Here on Daily (w)rite, as part of the guest post series, it is my absolute pleasure today to welcome author and teacher, Rebecca Reynolds. She shares her wisdom on conducting an interview for a fiction or non-fiction project.
Whether for fiction or non-fiction, you may need to get a particular angle on an event or place, or be looking for an expert or authentic viewpoint, or perhaps just want to catch a particular accent or vocabulary. You may wish to use the resulting content as quotes, or a monologue, or draw on it for a novel or short story, or lightly fictionalize it. This is where an interview comes in.
I conducted over 40 interviews with curators, artists, museum visitors and others, which appeared as edited monologues in a work about museum objects from around the UK, Curiosities from the Cabinet: Objects and Voices from Britain’s Museums.
These were mainly face-to-face, with a couple on the phone and a couple by email.
Coming out of the end of the process, here are some tips I would offer:
- Don’t ask, Don’t get. Ask, often get. Even top-level people are usually keen to share their work (and often have an obligation to, if they work for a public sector organization). You might have to chase a bit though and make your way through different levels in an organization. I would say I got to meet 80% of the people I approached.
- Make your credentials clear when contacting them. Who do you work for? What pedigree do you have?
- Keep the request simple. What do you expect from them? How long will it take? Will they have to do any preparation?
- Show that you know something of their work – useful both for the enquiry letter and the interview itself. This also helps in forming the questions and ‘proving’ yourself to them. I only felt I was being tested by one interviewee, and it helped that I’d skim-read a biography of the person I was talking to him about.
- You don’t have to use the interviews if you don’t think they are strong enough. There are a couple in the book I might not have included if I thought I didn’t have to. You can always use them in other ways, say in a blog post.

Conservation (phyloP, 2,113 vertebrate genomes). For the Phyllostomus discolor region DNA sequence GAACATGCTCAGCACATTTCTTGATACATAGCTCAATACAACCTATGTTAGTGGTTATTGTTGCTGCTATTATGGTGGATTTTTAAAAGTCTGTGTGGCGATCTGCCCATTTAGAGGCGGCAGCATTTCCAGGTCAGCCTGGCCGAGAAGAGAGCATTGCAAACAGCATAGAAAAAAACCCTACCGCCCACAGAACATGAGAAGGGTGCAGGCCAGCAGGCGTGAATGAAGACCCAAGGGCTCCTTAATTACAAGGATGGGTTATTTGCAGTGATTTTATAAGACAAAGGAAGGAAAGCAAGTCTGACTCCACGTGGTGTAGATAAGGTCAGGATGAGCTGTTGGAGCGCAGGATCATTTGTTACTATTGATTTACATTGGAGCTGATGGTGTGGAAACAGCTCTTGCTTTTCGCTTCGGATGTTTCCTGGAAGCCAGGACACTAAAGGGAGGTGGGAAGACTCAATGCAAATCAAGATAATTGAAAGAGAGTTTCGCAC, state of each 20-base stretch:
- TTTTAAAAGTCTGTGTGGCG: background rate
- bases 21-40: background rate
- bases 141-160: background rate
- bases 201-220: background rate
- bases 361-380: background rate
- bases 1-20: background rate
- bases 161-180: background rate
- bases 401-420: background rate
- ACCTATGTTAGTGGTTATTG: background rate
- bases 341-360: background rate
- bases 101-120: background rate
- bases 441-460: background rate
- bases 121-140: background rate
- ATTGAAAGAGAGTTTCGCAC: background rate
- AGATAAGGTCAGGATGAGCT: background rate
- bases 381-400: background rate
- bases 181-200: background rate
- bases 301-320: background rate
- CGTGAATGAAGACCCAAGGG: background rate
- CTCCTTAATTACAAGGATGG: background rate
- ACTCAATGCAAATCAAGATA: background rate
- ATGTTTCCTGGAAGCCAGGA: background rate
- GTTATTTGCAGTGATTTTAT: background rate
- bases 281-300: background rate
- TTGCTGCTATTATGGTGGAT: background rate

- If it’s face-to-face or on the phone, record it unless the interviewee would prefer you not to. This will help with backing up your notes and checking later.
- Go with the flow. If someone is on a roll let them talk, and ask questions at the end. I interrupted one person to check a spelling; this disrupted his train of thought and he struggled to resume it. Of course it’s different if you are doing a more critical interview though, which requires you to interrupt, challenge, probe.
In the end I found the interviews the most enjoyable part of working on the book– it was fascinating to hear people try to summarize their life work, often in a very short time.
It’s amazing how much people respond to being listened to.
Rebecca Reynolds is a teacher and non-fiction writer. Her main places of museums work have been the Victoria and Albert Museum, London and the Museum of English Rural Life, Reading. She blogs here.
How do you prepare for interviews for your writing? Are you a reader, a writer, or both? Have you ever been interviewed for a book, article, or television? As a reader or writer, do you have questions for Rebecca?
This post was written for the IWSG. Thanks to Alex J. Cavanaugh for organizing and hosting the Insecure Writer’s Support Group (IWSG) every month! Go to the site to see the other participants. In this group we writers share tips, self-doubt, insecurities, and of course, discuss the act of writing. If you’re a writer and a blogger, go join rightaway!
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